Britain’s economy has performed far better than many people think

Simon Ward
THERE’s a tendency to be negative about Britain’s economic performance. Rather than “flatlining”, however, our economy has been regaining momentum since late 2011. But this trend is obscured in official GDP statistics by various special factors – North Sea production weakness, an extra bank holiday and the Olympics. Adjusting for their effects, the quarterly change in output has risen from a 0.1 per cent contraction in the fourth quarter of 2011, to a flat 0 per cent in the first quarter of 2012, followed by growth of 0.1 per cent, 0.2 per cent, 0.2 per cent, and finally 0.3 per cent in the first quarter of 2013 – a clear upward trend.

In fact, recent numbers probably understate economic improvement because official first estimates of growth tend to be revised up during recovery periods. Quarterly GDP changes since the start of 2009 have already been revised upwards by an average of 0.15 per cent. So the current estimate of a 0.3 per cent increase in underlying output in the first quarter of 2013 may reflect “true” expansion of about 0.5 per cent.

The recent growth revival is no surprise to economists of a “monetarist” persuasion. The Friedmanite rule is that real or inflation-adjusted money supply leads demand and activity by about six months. Economic weakness in 2011, for instance, was foreshadowed by a contraction from mid-2010 in real broad money, as measured by non-financial M4 (which comprises physical cash and sterling deposits held by households and non-financial firms). The six-month change in real money, however, turned positive in late 2011 and rose further in early 2012, signalling a stronger economy from the second half.

Why has real money growth revived? Part of the story is a slowdown in inflation after a 2011 spike, driven by a combination of higher VAT, strong global commodity prices and the lagged impact of exchange rate weakness.

Nominal money trends, however, have also improved, despite continued weakness in bank lending. This may partly reflect the Bank of England’s QE programme but, interestingly, the recovery began before gilt purchases were restarted in October 2011. QE may have had a much smaller impact than the Bank claims: its operations may have substituted for gilt purchases by banks, which were under strong pressure to raise their liquidity ratios (such buying has similar monetary effects). QE has boosted banks’ reserves, allowing them to meet liquidity targets without expanding their gilt holdings.

A less-discussed reason for faster money growth is the effort by banks to restructure their liabilities to reduce reliance on non-deposit and overseas funding. The repayment of such funding can lead to an expansion of domestic deposits included in the money supply. An example would be an overseas investor using funds returned by a UK bank to buy a UK corporate bond at issue – a fall in banks’ overseas liabilities would then be matched by a rise in corporate deposits. The ongoing shift in bank funding sources may partly explain why money growth has remained solid despite the suspension of QE in November 2012.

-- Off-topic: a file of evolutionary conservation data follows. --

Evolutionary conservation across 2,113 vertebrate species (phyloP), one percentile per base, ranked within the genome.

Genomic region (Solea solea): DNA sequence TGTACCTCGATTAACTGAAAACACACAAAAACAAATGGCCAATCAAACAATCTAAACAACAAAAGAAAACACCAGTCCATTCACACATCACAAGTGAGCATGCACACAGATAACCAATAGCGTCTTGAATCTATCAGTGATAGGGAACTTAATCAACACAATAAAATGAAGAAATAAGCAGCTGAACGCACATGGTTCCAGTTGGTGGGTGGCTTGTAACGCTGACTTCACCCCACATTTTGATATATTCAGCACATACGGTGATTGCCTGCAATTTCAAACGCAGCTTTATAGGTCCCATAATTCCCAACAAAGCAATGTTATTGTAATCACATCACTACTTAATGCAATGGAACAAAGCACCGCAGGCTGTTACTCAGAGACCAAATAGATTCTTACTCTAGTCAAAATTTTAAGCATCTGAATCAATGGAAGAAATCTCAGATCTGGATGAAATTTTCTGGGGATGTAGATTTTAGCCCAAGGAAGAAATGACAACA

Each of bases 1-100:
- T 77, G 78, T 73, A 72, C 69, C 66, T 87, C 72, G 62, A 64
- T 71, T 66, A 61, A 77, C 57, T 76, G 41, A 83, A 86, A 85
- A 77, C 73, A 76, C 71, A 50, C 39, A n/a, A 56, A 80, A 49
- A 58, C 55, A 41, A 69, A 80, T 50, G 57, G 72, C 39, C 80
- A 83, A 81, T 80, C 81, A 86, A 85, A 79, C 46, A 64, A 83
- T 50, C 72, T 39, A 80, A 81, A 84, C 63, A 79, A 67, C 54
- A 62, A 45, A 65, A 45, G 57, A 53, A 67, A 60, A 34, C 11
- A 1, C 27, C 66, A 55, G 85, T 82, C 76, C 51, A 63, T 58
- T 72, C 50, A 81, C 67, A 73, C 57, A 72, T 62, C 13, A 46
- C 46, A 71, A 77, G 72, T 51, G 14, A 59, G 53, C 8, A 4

Real non-financial M4 rose at an annualised rate of 2.1 per cent in the six months to March. The composition of this growth is also encouraging, with strength focused on cash and instant-access deposits. These components, which constitute narrow money M1, are more likely to be related to future spending. Real non-financial M1 increased by an annualised 5.4 per cent in the latest six months.

Corporate money holdings are expanding faster than those of households. Corporate liquidity has a closer relationship with the economic cycle – similar increases historically have presaged stronger investment and hiring, with a resulting rise in wage incomes lifting consumer spending.

Some commentators claim that companies are holding more money because of a lack of profitable investment opportunities and as a precaution against cash flow problems, given the difficulty of accessing bank credit. It is certainly plausible that the desired ratio of bank deposits to borrowing has risen as a result of the recession and more restrictive credit conditions. The actual ratio, however, has climbed by more than two-fifths in the four years since economy bottomed, reaching a new high in data extending back to 1998. This is unlikely to be fully explained by rising precautionary liquidity demand.

There is, moreover, no sign of any breakdown in the relationship between corporate money growth and the economy. The “soft patch” in 2011 was preceded by a contraction of real corporate liquidity. Recent economic improvement has arrived on schedule following a liquidity revival in 2012. Six-month growth in real corporate M4 holdings was 5.7 per cent annualised in March and reached 7.9 per cent in January – the highest since 2007.

Monetarist optimism on economic prospects contrasts with “creditist” pessimism, based on the idea that a pick-up in bank lending is a precondition of stronger growth. This notion, however, is at odds with historical evidence that, while money leads the economic cycle, credit is a coincident or lagging indicator. In the US, the Conference Board includes bank business loans and consumer credit in its lagging economic index.

This lagging relationship suggests that bank lending will revive as growth continues to strengthen during 2013. There are already hopeful signs, such as a rise in unused sterling credit facilities in the six months to March – the first such increase since 2007. A credit pick-up, in turn, would provide additional support for monetary expansion.

The monetary foundations for a sustainable economic recovery are in place. The Bank of England should avoid further policy experimentation and focus on achieving its inflation target while allowing banks to operate in a stable regulatory environment.

Simon Ward is chief economist at Henderson Global Investors.